Musicians have their signature sound, and authors have their central themes. For Margaret Feinberg, a favorite refrain is the simple desire to know more of God. She writes to help others find “a passion, a joy and a delight in being a follower of Jesus,” she says. “That's what I do in every book. That's how I live my life. It's the question I am always wrestling with.”

After more than 20 books with sales totaling 600,000, Feinberg offers readers some of the answers she has discovered in Wonderstruck: Awaken to the Nearness of God, published in December by Worthy Publishing. In it she reflects on ways of finding a new sense of awe through exploring creation, friendship, and gratitude.

A popular speaker who lives in Morrison, Colo., with her husband, Leif, and dog, Hershey, Feinberg's own hunger for more wonder was prompted by a terrible year. “We were embezzled, there was a cancer scare, an ongoing illness, broken relationships, and financial challenges,” she says. “Loved ones died.”

Recalling some of what they came through, and telling of inspiring people she met along the way, Feinberg hopes to encourage others who are “trapped in the mundane and the routine or beaten down by life” with a message that while there might not quick fixes, “it's exactly in those places God wants to reveal himself.”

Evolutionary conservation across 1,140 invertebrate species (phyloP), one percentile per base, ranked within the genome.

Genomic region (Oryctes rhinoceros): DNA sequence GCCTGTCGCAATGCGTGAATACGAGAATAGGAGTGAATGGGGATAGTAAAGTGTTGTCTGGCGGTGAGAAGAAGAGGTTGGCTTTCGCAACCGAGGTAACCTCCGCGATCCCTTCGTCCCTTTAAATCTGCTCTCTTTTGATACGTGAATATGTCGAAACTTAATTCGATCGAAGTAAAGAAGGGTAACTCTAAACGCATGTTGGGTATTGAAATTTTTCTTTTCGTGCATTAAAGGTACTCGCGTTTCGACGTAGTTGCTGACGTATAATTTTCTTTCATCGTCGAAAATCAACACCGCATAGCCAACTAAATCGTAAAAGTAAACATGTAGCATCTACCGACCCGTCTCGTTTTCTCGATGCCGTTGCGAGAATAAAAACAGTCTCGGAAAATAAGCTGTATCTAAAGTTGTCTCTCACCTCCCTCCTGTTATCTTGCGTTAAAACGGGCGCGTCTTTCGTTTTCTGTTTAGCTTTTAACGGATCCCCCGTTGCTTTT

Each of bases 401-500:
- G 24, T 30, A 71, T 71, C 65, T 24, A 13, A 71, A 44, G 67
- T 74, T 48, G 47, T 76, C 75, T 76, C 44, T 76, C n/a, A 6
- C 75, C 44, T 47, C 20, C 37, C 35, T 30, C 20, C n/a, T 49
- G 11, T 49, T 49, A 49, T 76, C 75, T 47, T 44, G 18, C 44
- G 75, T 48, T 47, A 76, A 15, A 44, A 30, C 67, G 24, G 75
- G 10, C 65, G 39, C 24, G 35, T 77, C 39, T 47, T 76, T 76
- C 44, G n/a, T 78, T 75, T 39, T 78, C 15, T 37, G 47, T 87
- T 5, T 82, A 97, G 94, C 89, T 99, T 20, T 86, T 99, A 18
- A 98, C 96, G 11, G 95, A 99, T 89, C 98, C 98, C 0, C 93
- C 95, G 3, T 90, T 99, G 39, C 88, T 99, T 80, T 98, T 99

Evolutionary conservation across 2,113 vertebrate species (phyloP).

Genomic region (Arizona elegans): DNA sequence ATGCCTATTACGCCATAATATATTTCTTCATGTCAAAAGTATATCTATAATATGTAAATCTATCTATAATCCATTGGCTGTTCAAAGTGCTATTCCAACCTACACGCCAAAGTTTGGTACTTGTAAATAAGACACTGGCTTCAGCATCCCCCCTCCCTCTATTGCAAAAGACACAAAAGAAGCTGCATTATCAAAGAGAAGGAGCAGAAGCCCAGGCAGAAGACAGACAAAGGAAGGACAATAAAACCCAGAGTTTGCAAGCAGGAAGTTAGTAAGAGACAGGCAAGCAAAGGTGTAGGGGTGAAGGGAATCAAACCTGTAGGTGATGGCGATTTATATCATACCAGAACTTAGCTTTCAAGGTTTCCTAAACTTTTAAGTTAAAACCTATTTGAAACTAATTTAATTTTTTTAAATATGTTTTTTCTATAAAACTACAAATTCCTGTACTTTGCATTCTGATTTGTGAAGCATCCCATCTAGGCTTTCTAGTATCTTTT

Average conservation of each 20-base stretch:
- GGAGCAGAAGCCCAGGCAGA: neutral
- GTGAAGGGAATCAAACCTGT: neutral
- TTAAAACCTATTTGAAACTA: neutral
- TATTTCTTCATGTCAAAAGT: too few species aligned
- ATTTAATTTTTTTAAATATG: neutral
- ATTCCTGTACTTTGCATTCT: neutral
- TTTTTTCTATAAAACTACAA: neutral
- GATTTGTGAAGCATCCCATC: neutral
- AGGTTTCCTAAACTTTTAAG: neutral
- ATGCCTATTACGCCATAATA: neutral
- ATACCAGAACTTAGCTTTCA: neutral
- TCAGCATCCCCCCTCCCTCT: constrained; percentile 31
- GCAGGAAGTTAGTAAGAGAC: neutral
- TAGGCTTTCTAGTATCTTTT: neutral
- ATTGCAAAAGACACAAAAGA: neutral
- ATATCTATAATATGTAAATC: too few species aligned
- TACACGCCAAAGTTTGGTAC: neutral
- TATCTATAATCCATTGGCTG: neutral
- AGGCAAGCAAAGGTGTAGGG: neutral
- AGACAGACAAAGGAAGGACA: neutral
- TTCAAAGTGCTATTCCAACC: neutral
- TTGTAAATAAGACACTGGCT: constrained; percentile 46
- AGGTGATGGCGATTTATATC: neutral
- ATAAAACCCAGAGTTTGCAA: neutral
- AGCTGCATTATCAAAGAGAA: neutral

In addition to the book, there is a DVD series filmed in the Canadian Rockies, and an online forum where readers are encouraged to post notes and share photographs capturing some of their moments of wonder. Feinberg also offers a musical playlist on the themes. “If ever there was a topic where we want a multi-sensory experience, it's the wonder of God,” she says. “We are living in a generation where encountering truth is not just words on a page, but often includes a live link or a video. This appeals to the different ways we learn.”

With her colorful writing, willingness to ask tough questions, and openness about some of her personal struggles—but all shot through with Bible reflections—Feinberg might in some ways be viewed as evangelical publishing's answer to Anne Lamott. She rejects the label of “confessional” writer, though, preferring the image of “a sherpa helping people climb higher in their relationship with God.”

Having been included in Charisma magazine's list of “30 people who will shape the church in the next decade,” Christian Retailing's “40 under 40” shaping the Christian publishing industry, and Christianity Today's “50 Women to Watch,” in recent years, Feinberg—still this side of 40—is asked what “60” list she would like to be on. “People who are joyfully, passionately, winsomely in love with Christ,” she tells PW. “Though I would like it to be a lot more than 60 people.”